School joint Executive MBA program marks decade in Hong Kong
global partnership celebrates anniversary with conference
any measure, the
executive MBA program offered jointly by the Kellogg School
and the Hong Kong University of Science and Technology (HKUST)
has been among the world's most successful.
launching 10 years ago, it consistently has been named one
of the world's top EMBA programs. In 2006, Financial
Times ranked the program No. 3 in its global survey.
huge alumni turnout at the partnership's 10th anniversary
celebration May 25-26 provided further evidence of the program's
success. About 55 percent of the program's 461 alumni returned
to the Hong Kong campus to mark the milestone.
a lot of pride in this program," said Steve DeKrey '85,
program director and HKUST associate dean. "Our alumni
feel very good about completing this degree and about the
bonds they have built with classmates. This was a reunion
for them and a chance to celebrate the program's success."
gathering's centerpiece was a daylong conference featuring
18 renowned speakers, including Henry Tang, financial secretary
of the Hong Kong Special Administrative Region, Daniel Pink,
author of the international best-seller A
Whole New Mind, and David Li, chairman of The Bank
of East Asia.
event provided an opportunity for many to reflect on the program's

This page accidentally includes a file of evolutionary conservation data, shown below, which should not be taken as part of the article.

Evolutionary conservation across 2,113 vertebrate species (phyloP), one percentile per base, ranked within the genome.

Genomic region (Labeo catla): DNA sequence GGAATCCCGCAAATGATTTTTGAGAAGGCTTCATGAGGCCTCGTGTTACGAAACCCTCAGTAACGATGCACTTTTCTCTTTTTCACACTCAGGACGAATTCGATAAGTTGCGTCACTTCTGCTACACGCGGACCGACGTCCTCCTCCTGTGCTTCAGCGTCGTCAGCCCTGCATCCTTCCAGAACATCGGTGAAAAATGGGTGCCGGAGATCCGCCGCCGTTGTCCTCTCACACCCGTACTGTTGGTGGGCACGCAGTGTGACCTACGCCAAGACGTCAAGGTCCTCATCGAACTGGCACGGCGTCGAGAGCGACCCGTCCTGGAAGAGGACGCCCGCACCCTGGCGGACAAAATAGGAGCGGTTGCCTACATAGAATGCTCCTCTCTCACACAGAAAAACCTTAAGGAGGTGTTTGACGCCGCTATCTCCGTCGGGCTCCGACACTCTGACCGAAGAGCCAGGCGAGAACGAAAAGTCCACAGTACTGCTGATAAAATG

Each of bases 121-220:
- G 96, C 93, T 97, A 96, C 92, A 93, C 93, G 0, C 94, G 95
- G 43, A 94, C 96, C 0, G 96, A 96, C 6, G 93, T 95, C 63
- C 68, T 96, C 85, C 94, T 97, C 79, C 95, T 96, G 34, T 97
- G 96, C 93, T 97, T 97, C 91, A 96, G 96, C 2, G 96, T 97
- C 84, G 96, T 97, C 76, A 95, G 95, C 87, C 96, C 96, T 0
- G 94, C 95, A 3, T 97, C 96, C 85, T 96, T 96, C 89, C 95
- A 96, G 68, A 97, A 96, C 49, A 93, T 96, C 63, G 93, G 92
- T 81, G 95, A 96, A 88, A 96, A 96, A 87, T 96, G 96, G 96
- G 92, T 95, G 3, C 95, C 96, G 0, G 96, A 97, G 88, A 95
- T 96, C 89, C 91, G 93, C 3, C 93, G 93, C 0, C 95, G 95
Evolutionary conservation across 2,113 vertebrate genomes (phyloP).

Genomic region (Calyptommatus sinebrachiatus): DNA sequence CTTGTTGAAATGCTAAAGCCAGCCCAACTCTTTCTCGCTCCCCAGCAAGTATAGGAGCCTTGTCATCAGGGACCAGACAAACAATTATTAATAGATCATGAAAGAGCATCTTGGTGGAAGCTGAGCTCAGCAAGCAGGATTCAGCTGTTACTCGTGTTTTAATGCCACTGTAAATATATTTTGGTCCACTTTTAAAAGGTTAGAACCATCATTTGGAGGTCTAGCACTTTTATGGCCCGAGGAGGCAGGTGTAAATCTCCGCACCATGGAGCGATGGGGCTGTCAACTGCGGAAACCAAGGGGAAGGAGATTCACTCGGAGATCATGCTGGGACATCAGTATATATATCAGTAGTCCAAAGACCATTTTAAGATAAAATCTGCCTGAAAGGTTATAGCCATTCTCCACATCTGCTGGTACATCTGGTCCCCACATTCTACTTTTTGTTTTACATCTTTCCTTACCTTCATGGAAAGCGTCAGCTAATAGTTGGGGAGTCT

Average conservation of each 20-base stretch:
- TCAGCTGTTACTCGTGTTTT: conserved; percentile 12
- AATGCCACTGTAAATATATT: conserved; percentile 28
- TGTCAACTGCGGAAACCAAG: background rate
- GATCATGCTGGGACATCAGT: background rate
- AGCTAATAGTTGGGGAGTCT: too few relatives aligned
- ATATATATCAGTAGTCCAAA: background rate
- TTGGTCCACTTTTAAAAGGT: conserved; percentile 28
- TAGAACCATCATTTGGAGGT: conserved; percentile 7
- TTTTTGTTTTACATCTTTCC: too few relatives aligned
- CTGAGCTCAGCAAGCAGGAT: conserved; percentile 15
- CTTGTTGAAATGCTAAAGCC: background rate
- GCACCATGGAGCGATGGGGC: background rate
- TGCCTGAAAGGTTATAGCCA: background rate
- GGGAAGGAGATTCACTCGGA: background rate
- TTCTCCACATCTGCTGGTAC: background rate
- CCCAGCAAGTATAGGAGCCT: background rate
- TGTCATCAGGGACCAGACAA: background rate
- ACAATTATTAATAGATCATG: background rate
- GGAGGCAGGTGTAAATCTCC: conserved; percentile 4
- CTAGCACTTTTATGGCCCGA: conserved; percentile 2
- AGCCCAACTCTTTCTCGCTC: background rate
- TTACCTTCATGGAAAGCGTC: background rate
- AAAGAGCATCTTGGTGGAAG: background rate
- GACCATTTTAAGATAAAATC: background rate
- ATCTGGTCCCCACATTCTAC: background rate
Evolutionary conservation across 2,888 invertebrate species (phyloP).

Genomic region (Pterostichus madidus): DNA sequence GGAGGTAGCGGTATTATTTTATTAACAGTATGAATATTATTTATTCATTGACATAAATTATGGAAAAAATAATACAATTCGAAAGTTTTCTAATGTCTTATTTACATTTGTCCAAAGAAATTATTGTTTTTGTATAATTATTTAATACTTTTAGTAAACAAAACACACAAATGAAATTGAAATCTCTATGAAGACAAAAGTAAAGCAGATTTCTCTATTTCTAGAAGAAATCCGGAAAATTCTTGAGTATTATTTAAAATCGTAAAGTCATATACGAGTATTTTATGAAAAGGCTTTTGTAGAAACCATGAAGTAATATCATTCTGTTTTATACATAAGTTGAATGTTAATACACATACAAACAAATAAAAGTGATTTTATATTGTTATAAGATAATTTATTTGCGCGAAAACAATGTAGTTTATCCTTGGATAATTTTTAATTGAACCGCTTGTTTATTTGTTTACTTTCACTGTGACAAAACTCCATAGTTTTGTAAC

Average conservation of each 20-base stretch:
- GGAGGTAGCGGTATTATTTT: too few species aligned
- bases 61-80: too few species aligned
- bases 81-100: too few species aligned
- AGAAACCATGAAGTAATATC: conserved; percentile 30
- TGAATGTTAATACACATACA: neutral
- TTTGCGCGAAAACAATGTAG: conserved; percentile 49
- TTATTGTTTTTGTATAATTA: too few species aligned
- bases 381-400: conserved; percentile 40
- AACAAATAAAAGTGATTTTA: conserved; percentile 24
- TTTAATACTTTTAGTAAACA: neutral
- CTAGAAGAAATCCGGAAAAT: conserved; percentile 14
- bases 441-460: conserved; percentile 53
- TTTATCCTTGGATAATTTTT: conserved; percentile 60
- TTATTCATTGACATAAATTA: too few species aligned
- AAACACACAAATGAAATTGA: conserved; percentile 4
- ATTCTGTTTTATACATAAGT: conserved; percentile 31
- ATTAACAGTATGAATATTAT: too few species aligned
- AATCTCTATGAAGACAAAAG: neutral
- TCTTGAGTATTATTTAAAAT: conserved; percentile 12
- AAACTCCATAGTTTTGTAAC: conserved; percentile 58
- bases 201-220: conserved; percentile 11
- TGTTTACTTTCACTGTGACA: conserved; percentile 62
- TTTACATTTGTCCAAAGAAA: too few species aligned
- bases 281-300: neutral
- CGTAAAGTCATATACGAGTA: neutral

the first months, it was sort of like selling air," DeKrey
said. "People were wondering: 'Is Kellogg really a partner
in this? Is this really a joint degree?' The Kellogg name
enabled us to launch strongly. But we still had to prove ourselves."
welcoming its first class, the Kellogg-HKUST program has refined
its curriculum, adding courses on topics such as Asian investment,
family business and corporate governance to its core offerings.
The class size has grown from 33 in the first graduating class
to 55 in the current one.
student body has grown more international too. When the program
began, about 80 percent of the students were based locally.
Now, 55 percent travel from other countries to attend the
twice-monthly weekend classes at HKUST. Some come from as
far away as Chicago and New York. According to DeKrey, these
far-flung students often plan to relocate to Hong Kong eventually,
and find participation in the program a good way to build
their network and learn about business in Asia.
wondered in the beginning if people would get on a plane to
fly to a class in Hong Kong," DeKrey said. "Clearly,
for a high-quality program such as this, they will. Within
a five-hour plane ride is probably half the world's market.
It's a very large base, especially when you think about the
cities we are drawing from: Manila, Bangkok, Beijing, Tokyo,
program continues to grow and innovate. In 2011, HKUST will
open a new building with space dedicated to executive programs,
with lecture rooms, bedrooms and group-meeting rooms. And
there is talk of opening a satellite program in one of the
many major business centers in Asia.
decision to partner with the Kellogg School in 1997 was one
of the most significant that the HKUST Business School has
ever made," HKUST Dean KC Chan said. "Within a decade,
the Kellogg-HKUST EMBA has grown from an innovative idea to
a global success."